‘The Future of War Video’ and Political Grace (The Art of Disagreeing Well)

I think anyone who uses social media needs to see this video especially right up until the end because in a sense the future of war most definitely will involve each one of us. If you haven’t got time to watch the whole video you can read the brief extract below.
Some may view it as war propaganda.  It depends if you are talking about the derogatory word for propaganda, that lies in order to manipulate perspectives falsely and not in good faith. The way I see it is purely information.

‘(25.15) We like to think of this Internet place as just a fun consequence free place…(but) Something’s happening. I just had a four star general tell me that the cyber domain and specifically the human elements – that being us affected within that cyber domain is one of the 5 most important components to modern warfare…I believe the biggest threat right now is division. They are going to find the division within our society and they are going to try and amplify it. I would like to submit for your consideration a countermeasure….a way to get through this modern bombardment; this new battle-space that we haven’t considered before. I think if they are going to divide us, I think the way to get around this is proactive intentional unity. We all need to be more conscious of what types of content we are consuming online. What are we liking and what are we sharing. How is it affecting our minds. Is it affecting the way we treat people both online and offline. If we just extend patience and political grace but also to those we disagree these maneuvers in the cyber domain meant to divide us simply will not work. Political grace, the art of disagreeing well. This is the ultimate countermeasure.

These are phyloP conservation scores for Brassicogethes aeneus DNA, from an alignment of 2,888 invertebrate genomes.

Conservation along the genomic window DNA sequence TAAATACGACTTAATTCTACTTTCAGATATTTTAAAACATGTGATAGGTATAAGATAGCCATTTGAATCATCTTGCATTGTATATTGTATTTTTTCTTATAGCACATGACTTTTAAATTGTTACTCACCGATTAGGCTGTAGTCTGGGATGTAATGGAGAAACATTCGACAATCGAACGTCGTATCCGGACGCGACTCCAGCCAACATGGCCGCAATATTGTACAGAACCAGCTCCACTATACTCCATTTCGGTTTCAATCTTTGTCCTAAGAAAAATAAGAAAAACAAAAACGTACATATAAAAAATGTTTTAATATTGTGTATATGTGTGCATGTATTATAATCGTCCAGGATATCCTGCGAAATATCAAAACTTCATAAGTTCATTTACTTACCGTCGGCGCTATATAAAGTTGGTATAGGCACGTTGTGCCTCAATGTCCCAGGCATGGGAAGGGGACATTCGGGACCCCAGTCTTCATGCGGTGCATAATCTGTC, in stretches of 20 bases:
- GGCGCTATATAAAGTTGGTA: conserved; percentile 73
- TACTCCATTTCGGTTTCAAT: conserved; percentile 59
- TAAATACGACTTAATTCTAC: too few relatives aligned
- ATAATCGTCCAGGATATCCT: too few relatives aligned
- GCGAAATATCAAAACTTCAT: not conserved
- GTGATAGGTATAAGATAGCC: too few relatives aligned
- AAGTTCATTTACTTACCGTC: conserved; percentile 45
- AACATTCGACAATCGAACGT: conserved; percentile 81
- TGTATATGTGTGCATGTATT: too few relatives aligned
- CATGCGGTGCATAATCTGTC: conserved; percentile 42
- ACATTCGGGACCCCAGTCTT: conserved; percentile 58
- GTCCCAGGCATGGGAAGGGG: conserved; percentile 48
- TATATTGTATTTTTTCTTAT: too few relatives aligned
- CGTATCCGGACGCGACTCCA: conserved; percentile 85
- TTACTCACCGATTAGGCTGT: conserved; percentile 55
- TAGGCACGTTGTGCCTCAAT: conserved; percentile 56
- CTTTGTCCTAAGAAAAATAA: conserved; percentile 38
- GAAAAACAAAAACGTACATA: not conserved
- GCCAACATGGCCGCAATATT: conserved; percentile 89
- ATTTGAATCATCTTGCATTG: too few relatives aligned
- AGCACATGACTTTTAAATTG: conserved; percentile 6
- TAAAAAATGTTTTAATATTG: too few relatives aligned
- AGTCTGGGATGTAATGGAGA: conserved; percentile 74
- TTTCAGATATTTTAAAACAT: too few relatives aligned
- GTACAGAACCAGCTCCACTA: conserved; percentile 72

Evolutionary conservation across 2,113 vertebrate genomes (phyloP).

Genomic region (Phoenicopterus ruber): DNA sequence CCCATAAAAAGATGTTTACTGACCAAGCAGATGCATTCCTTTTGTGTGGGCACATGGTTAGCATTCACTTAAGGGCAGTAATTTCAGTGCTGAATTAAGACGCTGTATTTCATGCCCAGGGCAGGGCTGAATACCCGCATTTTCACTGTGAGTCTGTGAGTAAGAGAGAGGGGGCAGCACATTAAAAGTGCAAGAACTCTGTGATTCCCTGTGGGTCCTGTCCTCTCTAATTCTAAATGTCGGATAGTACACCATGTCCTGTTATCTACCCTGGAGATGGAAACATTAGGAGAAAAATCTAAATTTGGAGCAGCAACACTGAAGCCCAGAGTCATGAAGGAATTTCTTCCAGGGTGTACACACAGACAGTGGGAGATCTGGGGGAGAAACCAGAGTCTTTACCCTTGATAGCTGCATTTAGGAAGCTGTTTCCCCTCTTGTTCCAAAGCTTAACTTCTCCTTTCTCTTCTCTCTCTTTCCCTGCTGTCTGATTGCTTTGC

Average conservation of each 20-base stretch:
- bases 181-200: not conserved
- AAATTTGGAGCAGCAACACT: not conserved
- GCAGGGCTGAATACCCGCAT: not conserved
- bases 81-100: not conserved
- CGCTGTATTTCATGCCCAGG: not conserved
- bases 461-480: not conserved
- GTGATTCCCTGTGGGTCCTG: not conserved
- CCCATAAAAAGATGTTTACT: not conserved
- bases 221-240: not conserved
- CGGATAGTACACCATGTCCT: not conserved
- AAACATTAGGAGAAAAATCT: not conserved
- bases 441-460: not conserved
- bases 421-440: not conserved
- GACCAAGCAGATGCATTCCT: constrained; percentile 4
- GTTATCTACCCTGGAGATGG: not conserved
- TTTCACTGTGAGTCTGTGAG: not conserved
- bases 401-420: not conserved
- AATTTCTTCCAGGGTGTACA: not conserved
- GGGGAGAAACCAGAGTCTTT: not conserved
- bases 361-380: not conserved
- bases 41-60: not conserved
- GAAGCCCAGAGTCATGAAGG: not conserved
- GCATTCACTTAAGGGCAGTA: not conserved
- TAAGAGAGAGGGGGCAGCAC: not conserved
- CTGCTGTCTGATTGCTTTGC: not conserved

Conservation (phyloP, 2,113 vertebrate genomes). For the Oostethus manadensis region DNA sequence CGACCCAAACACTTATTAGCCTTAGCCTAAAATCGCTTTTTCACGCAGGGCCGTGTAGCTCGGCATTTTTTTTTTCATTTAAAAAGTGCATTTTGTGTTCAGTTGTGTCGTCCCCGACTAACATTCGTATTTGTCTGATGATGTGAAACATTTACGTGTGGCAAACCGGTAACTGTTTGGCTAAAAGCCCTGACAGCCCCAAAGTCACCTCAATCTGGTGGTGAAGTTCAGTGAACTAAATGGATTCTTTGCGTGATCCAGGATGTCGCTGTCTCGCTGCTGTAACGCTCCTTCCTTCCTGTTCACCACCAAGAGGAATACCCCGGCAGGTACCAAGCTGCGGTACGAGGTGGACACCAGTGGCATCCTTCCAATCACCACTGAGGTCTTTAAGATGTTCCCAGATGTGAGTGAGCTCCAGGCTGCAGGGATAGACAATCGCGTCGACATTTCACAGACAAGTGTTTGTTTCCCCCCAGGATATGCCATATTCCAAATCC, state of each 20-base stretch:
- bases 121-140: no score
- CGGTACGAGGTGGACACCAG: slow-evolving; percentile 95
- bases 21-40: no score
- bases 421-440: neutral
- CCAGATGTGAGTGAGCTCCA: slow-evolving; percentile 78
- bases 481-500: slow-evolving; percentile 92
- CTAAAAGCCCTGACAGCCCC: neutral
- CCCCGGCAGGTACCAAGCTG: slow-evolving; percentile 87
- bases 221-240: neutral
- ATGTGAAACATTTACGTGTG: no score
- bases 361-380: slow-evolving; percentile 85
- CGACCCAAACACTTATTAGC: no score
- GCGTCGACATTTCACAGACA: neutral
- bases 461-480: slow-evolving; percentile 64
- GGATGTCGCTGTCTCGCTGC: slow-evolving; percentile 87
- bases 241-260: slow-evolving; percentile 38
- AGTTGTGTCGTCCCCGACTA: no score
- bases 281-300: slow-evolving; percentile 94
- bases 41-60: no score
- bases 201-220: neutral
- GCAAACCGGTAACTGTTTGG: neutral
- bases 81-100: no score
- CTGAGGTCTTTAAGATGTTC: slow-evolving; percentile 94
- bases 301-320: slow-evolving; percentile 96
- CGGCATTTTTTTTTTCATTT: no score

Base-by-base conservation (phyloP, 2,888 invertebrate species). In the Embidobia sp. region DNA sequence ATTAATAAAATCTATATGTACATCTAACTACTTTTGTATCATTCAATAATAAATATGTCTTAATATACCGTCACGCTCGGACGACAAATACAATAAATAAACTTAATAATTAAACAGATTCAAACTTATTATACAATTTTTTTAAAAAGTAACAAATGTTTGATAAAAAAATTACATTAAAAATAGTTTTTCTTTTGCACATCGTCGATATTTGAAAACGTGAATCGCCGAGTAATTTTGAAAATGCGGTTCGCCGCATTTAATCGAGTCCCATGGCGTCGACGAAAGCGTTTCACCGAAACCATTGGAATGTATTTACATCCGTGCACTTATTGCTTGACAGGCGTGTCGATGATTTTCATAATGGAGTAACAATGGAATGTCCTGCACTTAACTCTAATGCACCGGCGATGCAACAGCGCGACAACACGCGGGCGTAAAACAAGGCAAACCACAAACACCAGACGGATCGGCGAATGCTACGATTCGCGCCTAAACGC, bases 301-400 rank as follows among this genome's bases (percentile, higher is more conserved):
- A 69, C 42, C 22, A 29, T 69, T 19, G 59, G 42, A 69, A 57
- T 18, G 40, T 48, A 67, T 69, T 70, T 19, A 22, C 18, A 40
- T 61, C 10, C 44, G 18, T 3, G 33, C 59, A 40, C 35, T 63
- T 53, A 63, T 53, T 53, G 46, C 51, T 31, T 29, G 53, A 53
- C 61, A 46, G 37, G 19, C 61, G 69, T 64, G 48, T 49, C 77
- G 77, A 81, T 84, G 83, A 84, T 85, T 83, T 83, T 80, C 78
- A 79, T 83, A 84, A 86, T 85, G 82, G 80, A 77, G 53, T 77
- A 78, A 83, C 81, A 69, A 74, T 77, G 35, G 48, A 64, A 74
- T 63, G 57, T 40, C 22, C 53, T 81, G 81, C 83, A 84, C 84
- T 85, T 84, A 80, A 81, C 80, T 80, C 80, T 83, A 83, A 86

– Destin Sandlin SmarterEveryDay

So modern cyber combat is coming in the form of creating and exacerbating division within our societies. Well it already has occurred as you maybe be aware by foreign meddling in elections and targeted consumer research on Facebook to exacerbate political divisions.

Political Grace (The Art of Disagreeing Well)

I couldn’t help but reflect on what Jordan Peterson said or words to the effect: ‘What you really want to do if you have an argument with someone is you help them. You want to make their argument as magnificent as you possibly can and then see if you can undermine it… Don’t strawman it, rather steelman the opposing view until it’s the best it can be and reflect on it until you respect it highly. Like how the Russian author Fyodor Dostoevsky empowers his characters with immense impartiality no matter their psychological state or philosophical bent. Then and only then only can you disagree well.’ Peterson expands on this in the snippet of his lecture below.

I’m currently reading Dostoevsky’s Crime and Punishment and like Peterson I can attest this book flattened me. Rarely these days do I read with that kind of hopeless, helpless feeling of being completely, utterly lost in the imaginary world. Who else can create such authentic human emotions that I feel I’m experiencing all of them myself?

“The more I live, the more I learn. The more I learn, the more I realize, the less I know.”- Michel Legrand

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Posted in politics, Reading
7 comments on “‘The Future of War Video’ and Political Grace (The Art of Disagreeing Well)
  1. badfinger20 says:

    It’s easy to believe. In the late sixties, we were divided without the internet…and that makes it much easier. I’ve never seen a policital divide like it is now.
    In America, you pick a side…liberal or conservative and there is no middle ground. I look around and think…man people are being played.

    • Yeh, people seem to be far more tribal these days. People are talking to each other in echo chambers and reinforcing their own biased world-views. The rug has been taken out from the moderates on the right and left and of course the centrists (or classical liberals). The extremists on both the left and right seem to be the only ones getting their opinions aired. I couldn’t agree more – people are getting played. But the media (press) and big corporations have a lot to do with that by taking this moral bastion and virtue signalling stance. It’s getting hard to sift through the all the weed to find impartial information which isn’t at the behest of an ideological agenda.